You walk down the main street of your city and see a row of commercial buildings that all look alike. At first glance, you might assume they’re worth the same amount, but their valuations differ immensely. One is worth $1 million, another $5 million, and the third $10 million.
As a new investor, if you didn’t know their values, how could you possibly know if purchasing one of the buildings was a good deal?
Good deals require knowing a property’s worth, which is why our next step is to take a closer look at how you can determine value.
Below, I go into details of the variables you are looking for and ultimately trying to determine. Your ability to predict values will save you a ton of time as you look for your deal.
MEASURING A PROPERTY’S WORTH
A property’s current value drives much of the investment process, starting with how much you pay for it. The appraisal calculation takes into account multiple variables:
- The property’s physical condition: How old is the building? Is it damaged? Out of code? Worn or outdated?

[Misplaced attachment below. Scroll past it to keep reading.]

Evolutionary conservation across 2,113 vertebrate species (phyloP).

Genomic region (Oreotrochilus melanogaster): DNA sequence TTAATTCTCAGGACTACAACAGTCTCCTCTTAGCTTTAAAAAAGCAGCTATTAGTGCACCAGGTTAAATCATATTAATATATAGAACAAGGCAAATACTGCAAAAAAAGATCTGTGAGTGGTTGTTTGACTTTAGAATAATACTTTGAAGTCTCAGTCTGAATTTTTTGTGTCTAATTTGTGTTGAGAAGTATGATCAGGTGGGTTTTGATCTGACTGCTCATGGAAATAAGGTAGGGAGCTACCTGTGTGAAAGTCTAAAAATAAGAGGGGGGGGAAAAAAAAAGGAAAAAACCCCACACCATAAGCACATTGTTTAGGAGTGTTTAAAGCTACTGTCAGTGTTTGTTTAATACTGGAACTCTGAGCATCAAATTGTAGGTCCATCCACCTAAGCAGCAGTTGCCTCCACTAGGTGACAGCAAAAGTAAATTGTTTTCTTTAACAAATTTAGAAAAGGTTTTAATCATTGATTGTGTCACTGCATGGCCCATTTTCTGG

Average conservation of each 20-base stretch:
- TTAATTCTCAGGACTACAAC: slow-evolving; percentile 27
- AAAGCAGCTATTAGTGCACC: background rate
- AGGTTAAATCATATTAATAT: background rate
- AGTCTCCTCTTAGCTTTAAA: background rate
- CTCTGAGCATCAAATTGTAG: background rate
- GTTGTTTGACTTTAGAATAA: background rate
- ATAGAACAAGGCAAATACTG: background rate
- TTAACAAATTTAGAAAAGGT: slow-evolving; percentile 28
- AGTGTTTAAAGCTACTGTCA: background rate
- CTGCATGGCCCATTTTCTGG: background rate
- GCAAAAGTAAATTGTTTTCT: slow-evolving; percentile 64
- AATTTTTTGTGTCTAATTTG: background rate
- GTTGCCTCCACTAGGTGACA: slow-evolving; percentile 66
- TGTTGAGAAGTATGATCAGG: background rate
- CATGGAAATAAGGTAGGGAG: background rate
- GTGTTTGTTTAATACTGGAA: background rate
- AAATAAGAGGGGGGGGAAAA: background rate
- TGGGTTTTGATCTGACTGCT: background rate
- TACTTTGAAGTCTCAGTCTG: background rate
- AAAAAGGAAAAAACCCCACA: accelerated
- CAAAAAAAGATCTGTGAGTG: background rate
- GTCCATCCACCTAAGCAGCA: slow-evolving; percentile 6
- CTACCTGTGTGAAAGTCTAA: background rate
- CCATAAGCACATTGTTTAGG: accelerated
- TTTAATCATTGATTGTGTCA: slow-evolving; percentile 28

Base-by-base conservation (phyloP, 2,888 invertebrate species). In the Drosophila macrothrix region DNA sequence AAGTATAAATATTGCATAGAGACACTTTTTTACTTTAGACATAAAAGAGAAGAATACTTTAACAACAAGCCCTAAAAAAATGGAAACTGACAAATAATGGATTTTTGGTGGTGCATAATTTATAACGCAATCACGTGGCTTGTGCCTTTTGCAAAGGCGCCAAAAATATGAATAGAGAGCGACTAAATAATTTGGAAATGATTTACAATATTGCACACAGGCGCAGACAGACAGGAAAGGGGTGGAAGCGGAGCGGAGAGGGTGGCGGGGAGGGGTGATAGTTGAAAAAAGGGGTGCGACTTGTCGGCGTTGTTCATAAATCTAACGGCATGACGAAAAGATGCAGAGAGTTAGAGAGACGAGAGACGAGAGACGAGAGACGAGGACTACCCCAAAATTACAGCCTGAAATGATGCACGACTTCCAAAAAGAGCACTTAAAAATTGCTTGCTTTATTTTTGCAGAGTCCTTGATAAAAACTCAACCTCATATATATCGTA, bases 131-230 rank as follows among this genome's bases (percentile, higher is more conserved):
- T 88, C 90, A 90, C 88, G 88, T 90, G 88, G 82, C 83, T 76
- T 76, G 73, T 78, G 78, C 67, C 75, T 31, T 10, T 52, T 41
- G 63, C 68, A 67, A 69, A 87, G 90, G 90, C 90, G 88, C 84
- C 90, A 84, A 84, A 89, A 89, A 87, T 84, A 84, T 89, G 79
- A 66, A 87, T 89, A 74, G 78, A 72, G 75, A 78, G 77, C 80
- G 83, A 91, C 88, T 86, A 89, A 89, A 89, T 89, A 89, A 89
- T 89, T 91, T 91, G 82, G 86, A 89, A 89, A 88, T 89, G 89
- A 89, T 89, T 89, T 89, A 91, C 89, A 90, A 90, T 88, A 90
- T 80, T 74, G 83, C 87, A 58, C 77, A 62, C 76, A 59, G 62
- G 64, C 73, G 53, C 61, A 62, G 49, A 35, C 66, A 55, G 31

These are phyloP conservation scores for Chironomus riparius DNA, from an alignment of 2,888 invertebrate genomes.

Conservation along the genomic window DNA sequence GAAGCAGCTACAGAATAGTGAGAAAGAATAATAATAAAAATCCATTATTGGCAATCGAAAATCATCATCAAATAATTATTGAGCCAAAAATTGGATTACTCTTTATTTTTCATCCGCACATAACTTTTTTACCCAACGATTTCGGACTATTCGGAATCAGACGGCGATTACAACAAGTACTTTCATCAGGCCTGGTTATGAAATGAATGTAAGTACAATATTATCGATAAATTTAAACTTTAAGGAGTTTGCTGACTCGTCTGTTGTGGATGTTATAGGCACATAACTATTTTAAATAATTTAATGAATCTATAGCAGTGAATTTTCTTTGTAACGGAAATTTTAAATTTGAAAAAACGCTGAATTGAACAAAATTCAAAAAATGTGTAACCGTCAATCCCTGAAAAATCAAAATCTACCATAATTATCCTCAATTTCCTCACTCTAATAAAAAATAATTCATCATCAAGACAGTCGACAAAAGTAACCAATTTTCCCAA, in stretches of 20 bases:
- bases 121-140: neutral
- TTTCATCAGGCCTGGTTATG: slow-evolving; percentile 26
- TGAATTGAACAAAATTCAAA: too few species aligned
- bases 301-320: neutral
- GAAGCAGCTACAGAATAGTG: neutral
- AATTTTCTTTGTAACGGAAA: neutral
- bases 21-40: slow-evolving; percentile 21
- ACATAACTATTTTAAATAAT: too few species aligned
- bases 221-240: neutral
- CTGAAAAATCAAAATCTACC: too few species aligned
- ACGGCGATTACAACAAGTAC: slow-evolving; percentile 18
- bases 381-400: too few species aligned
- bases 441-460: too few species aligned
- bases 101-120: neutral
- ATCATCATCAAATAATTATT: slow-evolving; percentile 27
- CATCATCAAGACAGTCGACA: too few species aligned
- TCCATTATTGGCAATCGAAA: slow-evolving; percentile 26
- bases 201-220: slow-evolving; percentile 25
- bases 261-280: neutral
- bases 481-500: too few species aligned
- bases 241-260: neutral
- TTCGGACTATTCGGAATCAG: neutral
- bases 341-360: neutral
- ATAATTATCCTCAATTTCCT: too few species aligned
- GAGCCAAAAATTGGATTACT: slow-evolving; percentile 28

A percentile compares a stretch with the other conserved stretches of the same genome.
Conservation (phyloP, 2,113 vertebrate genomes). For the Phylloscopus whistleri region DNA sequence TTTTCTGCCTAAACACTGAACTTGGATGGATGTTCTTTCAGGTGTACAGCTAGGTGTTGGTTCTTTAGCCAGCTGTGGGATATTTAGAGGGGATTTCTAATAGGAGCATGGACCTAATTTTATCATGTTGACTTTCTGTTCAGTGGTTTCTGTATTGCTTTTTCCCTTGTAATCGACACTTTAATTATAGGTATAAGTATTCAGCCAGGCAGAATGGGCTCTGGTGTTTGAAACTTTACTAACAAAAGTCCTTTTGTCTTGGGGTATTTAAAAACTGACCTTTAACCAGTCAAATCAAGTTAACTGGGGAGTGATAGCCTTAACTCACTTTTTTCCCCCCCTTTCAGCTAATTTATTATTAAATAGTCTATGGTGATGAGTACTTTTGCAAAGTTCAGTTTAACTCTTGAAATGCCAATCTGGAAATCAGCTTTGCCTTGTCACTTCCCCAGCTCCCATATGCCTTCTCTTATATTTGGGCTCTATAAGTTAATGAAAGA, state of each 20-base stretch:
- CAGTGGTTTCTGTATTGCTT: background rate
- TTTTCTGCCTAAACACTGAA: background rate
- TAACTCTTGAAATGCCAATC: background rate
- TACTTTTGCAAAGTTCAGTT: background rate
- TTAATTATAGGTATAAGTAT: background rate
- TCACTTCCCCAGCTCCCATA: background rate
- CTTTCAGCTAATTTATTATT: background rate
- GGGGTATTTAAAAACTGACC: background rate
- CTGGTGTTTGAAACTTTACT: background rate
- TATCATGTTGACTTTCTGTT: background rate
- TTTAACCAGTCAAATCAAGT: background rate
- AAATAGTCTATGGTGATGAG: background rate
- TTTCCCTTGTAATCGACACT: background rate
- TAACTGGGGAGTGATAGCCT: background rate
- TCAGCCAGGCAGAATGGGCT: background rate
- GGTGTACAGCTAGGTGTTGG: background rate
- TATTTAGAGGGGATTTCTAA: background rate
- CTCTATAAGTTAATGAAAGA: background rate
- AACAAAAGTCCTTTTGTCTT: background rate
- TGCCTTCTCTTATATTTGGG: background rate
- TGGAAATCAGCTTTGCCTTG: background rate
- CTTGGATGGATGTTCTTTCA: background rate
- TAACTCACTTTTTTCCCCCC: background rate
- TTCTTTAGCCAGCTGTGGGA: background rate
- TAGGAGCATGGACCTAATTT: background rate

- The building’s replacement value: What is the square footage? What materials were used in the building? How much would it cost to construct an equivalent structure?
- The property’s location: What neighborhood is it in? What’s next to it?
- The land: How much is the land itself worth? What are the dimensions of the lot?
- The property’s income potential: How much income has it generated in the past? How much is it expected to bring in next year?
- The building’s use: What is the building’s current use? (hotel, apartments, retail, or other)? Could it be repurposed in a way that increases the value?
With each of these data points, you get a more accurate, real-world estimate of a property’s worth, which allows you to predict the profit you’d earn from making the deal.
“All that matters in the end is the bottom line.” – Sam Zell
Don’t forget to snag a copy of my new book Catching Knives.
Packed with practical advice and personal anecdotes, this is your guidebook for embracing the next economic downturn and navigating the risk of distressed investing. With the right strategy, you can be one of the few who lean into hard times, make the most of them, and take advantage of once-in-a-generation opportunities.
LinkedIn: Jake Harris